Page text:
Tahoe Sucker still dwell in local waters
A few weeks ago an angler inquired about a fish that he caught in Summit Creek, which is a tributary to Donner Lake. He described it as a sucker-like fish that had a red stripe.
I thought of a Tahoe Sucker (Catostomus tahoensis), which is indigenous to the Lake Tahoe and Lahontan Basin of California and Nevada. However, the only samples of the Tahoe Sucker that I had seen was while netting Martis Lake in the fall with retired California of Department of Fish and Game Biologist Russ Wickwire in the 1980s. These specimens had dark backs with white to yellow bellies.
Another person thought it may be a Lahontan Redside minnow (Richardsonius eregius) because of the red stripe. We discounted this because the angler was adamant that the fish had a sucker-like mouth, which the Lahontan Redside does not possess.
We were puzzled. The angler offered to e-mail me the picture, so I gave him my e-mail address. About a week and a half later I was checking my e-mail and there it was.
The picture confirmed that it was most definitely a sucker. Mouths on suckers are pretty distinct, being that they are on the underside of the head.
So what was it?
Judging by the picture, it looked very much like the suckers that Russ and I had caught in the gill nets at Martis Lake many years ago, but without the red stripe.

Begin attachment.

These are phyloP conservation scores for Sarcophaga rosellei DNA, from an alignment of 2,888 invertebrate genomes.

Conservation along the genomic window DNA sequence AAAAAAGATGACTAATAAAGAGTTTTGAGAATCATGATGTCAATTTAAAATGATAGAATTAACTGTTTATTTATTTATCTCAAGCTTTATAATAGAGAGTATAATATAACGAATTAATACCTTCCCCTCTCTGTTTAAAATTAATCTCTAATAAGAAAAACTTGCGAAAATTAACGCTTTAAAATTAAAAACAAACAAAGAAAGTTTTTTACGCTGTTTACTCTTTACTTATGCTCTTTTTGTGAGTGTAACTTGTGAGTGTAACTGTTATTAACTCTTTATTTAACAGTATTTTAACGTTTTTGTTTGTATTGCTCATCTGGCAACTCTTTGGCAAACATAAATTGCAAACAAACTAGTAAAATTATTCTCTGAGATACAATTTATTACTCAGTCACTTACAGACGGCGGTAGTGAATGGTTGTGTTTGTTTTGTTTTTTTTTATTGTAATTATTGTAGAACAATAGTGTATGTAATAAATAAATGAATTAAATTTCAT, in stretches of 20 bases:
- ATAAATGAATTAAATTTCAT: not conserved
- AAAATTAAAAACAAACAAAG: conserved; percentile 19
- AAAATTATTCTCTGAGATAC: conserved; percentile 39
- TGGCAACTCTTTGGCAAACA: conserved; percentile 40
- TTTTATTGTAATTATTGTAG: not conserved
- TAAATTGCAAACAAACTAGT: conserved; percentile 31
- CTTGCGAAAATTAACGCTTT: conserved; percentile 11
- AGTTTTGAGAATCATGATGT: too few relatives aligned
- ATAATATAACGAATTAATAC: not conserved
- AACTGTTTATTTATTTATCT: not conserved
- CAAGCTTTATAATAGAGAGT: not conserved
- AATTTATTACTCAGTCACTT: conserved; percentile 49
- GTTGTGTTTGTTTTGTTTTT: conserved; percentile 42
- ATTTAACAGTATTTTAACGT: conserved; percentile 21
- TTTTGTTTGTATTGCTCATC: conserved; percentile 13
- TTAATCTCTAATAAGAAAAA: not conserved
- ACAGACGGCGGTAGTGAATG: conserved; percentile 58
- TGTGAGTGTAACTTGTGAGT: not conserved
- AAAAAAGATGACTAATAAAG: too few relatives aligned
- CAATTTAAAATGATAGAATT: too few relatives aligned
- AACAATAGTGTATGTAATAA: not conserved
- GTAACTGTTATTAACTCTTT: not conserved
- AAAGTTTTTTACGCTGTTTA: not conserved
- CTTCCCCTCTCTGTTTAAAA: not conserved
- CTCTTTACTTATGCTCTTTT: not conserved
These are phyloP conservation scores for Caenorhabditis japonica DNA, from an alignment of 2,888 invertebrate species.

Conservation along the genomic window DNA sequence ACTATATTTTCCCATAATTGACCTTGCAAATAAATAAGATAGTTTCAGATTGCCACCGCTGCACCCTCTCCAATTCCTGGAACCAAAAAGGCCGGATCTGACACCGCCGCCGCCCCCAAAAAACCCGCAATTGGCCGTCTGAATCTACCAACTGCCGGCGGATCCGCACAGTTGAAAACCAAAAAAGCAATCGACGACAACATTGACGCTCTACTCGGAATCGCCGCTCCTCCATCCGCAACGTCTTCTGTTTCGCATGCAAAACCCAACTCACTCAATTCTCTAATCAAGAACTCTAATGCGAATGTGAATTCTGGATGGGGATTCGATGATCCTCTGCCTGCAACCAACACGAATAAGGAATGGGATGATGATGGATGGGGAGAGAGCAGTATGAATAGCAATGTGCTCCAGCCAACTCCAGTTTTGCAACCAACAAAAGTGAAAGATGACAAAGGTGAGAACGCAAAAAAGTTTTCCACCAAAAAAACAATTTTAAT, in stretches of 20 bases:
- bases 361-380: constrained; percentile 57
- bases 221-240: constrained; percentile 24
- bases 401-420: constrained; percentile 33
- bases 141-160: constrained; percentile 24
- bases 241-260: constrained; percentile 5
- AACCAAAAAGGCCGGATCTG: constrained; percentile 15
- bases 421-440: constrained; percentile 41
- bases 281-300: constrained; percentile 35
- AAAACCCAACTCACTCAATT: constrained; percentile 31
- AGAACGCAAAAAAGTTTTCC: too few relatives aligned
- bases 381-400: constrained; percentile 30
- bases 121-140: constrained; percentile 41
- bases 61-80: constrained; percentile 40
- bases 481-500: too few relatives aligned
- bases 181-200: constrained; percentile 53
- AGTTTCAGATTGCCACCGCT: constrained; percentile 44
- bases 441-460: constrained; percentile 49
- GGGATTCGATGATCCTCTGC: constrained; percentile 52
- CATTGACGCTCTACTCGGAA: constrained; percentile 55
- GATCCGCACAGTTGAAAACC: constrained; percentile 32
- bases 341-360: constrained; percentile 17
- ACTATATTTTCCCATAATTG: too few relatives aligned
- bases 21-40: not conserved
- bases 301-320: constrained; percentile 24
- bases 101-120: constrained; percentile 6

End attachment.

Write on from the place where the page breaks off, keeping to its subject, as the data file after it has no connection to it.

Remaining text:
I checked my “Freshwater Fishes” book by Samuel Eddy, but without the actual specimen, it is impossible to definitively identify the fish. The book is designed for use in a laboratory setting.
The Internet being a wonderful tool, I decided to type in “Tahoe Sucker picture” to do a search on Google. It popped up a number of sites, including one from the Humboldt-Toiyabe National Forest. I clicked on that site and immediately a photo by Peter Rissler appeared of a Tahoe Sucker. The Tahoe Sucker in the picture was a carbon copy of the picture that the angler had sent to me.
Why the red stripe? During the spring, smaller size Tahoe Suckers, generally less than 10 inches, will move into tributaries to spawn. When these fish are spawning, the males, like many other species of fish, take on a brighter coloration, which includes the prominent red stripe.
Larger lake-dwelling Tahoe Suckers will generally spawn in lakes over gravely or rocky areas when the water temperatures are between 53 to 73 degrees.
Stream suckers move upstream to riffles at night when water temperatures are within a range of 51 to 57 degrees. The spawning season for Tahoe Suckers ranges from March to August.
Tahoe Suckers can grow to more than 23 inches in length. Suckers larger than 23 inches have been caught during gill net sampling such as those in Martis Lake. When they get this large, there are no predators that are going to be eating them, which means that you usually have an issue with Tahoe Suckers taking over a lake and a failing sport fishery.
I now know a little more about one of our native fish, the Tahoe Sucker. The next time that you see one of these in the wild, you will be able to identify it as well.
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